Are Electronic Medical Records a Cure for Health Care?
MGT 5014 – Information Systems
“The information contained in the medical record allows health care providers to determine the patient's medical history and provide informed care. The medical record serves as the central repository for planning patient care and documenting communication among patient and health care provider and professionals contributing to the patient's care (Medical Records, 2012).” Medical information today is still being kept by using paper medical records. In 2010, 80 percent of doctors and 90 percent of hospitals were still using paper medical records. This is in the United States.
With the enormous cost of medical care spending is inflated because of inefficiency, errors, and fraud. Information technology may provide the answer by streamlining the current use of paper medical records into a unified national electronic medical record (EMR) system. The creation of this system is at the urging of the government and many insurance companies are also lending their support to the development of EMR systems (Laudon, 2012).
“In 2009, the United States spent $2.5 trillion on health, which was 17.6 percent of its gross domestic product (GDP). Approximately 12 percent of that figure was spent on administrative cost, most of which involve the upkeep of medical records (Laudon, 2012).” An EMR system will reduce medical errors, improve care, create less paperwork, and provide quicker service to patient. This is the belief of many experts and will also lead to future savings of an estimated $77.8 billion per year.
The government has a short term goal for health providers to have an EMR system in place by 2015. The long term goal is to have a nationwide EMR system for medical for medical record keeping.
A major obstacle to overcome is the systems that have been development and implemented in 2010 will they be compatible with one another in 2015. This could jeopardize the goal of national system where health care information could be shared by medical providers. There are many smaller obstacles that heath providers, heath care IT developers, and insurance companies need to overcome for electronic health records to catch on nationally, including patients’ privacy concerns, data quality issues, and resistance from health care workers (Laudon, 2012). Other obstacles to overcome are the smaller medical practices and hospitals because of the cost of an EMR system.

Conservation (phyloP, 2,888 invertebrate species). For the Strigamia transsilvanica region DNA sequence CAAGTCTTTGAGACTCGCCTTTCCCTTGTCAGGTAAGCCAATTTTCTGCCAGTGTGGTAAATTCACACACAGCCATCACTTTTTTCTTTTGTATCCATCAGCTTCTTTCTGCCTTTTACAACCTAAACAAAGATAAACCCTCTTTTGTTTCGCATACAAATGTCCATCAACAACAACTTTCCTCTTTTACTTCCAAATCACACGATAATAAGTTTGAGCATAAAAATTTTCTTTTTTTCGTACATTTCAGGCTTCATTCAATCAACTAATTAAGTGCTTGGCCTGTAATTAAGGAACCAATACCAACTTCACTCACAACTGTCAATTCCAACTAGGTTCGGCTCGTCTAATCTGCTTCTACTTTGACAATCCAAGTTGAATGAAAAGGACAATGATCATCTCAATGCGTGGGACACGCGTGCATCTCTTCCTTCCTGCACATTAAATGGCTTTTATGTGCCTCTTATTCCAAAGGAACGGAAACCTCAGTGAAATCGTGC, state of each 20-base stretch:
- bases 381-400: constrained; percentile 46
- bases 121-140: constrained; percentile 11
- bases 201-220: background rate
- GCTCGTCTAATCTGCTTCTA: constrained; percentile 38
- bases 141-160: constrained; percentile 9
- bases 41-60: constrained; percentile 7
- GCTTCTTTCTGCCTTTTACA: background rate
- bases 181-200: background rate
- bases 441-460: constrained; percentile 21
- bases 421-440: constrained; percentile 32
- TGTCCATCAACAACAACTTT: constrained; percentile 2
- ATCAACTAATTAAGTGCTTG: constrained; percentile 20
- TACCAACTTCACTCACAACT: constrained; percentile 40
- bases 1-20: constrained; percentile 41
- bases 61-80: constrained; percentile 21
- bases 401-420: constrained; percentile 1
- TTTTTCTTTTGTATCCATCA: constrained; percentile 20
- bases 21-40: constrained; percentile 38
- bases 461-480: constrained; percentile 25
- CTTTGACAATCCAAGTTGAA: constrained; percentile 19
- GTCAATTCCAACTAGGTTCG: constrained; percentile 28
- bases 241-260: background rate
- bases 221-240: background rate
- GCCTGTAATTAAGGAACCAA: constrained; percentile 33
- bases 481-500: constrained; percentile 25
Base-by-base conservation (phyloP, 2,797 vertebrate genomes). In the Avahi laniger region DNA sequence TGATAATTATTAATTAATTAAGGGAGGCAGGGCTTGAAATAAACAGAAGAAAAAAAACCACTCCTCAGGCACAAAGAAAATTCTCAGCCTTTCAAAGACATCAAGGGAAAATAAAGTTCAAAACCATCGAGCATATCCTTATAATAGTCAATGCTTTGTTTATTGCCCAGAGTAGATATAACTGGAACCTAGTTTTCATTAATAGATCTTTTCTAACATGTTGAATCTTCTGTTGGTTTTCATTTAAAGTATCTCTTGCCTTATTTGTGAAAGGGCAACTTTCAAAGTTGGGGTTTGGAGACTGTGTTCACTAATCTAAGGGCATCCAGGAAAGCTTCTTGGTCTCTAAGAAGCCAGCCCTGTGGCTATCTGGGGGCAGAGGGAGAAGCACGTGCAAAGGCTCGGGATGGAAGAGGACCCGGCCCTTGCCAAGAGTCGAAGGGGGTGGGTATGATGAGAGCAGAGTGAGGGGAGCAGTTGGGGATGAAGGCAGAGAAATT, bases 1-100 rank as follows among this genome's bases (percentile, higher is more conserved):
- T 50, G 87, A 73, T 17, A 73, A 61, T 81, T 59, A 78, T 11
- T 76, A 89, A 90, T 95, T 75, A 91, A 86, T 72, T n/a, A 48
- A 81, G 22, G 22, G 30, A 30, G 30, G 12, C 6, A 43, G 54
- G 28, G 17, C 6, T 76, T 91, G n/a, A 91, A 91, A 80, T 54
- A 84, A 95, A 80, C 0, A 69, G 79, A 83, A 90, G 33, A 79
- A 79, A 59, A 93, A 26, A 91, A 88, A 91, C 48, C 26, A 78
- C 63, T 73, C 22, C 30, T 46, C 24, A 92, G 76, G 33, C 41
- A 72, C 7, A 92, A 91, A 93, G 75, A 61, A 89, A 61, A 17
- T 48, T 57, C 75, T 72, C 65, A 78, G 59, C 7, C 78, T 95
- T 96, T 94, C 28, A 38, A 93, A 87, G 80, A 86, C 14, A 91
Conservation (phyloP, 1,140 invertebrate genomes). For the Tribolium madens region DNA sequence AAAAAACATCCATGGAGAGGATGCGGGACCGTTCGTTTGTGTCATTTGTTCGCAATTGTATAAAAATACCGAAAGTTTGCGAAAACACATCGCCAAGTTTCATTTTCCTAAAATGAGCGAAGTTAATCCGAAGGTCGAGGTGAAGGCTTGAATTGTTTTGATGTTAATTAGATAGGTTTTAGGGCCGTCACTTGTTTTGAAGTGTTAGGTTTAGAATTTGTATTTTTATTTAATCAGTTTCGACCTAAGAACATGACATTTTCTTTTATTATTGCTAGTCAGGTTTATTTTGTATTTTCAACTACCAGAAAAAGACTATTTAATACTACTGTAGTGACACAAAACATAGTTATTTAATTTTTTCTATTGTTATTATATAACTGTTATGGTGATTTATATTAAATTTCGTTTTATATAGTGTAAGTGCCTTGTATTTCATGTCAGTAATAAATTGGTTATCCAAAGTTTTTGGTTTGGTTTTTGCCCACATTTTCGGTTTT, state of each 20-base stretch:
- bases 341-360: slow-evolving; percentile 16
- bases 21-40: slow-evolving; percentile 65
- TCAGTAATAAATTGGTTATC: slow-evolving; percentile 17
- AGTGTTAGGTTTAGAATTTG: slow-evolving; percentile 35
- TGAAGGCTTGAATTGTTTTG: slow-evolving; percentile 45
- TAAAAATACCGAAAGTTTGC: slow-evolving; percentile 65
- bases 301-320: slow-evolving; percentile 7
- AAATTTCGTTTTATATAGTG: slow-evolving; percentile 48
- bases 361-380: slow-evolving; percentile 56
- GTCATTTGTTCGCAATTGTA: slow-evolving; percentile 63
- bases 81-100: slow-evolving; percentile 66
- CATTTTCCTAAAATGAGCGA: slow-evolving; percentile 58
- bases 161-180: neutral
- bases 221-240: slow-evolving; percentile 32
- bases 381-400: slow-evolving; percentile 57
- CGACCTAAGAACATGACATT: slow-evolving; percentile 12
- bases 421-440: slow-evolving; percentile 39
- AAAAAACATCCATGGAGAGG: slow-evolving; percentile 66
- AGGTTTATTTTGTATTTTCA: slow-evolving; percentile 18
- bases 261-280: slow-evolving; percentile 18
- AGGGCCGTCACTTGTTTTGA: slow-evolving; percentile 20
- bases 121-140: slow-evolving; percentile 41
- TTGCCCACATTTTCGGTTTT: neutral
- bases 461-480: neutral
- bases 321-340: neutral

To offset these cost the government plans to use money provided by the American Recovery and Reinvestment Act. “First, $2 billion will be provided up front to hospitals and physicians to help set up electronic records. Another $17 billion will also be available as a reward for providers that successfully implement electronic records by 2015 (Laudon, 2015).” To qualify for this money, medical providers must show “meaningful use” of their EMR system. Those who fail to comply will face with new EMR system standards will face penalties.
There are many factors in management, organizational and technological difficulties in building an EMR system. These factors are physician and organizational resistance, high cost and lack of capital, and technology incompatibility.
“The biggest obstacle is the lack of institutional commitment. Many hospitals in the United States are losing money and cannot afford all of the technologies and services they would like. Because it takes at least a decade to select and implement a comprehensive clinical information system, beleaguered executives are often reluctant to initiate a long-range strategic project that they might not be able to see through to fruition. Lack of commitment may also be attributable to concerns about demonstrable returns on investment in information technology, and there are some examples of wasteful failures. However, the number of well documented examples of...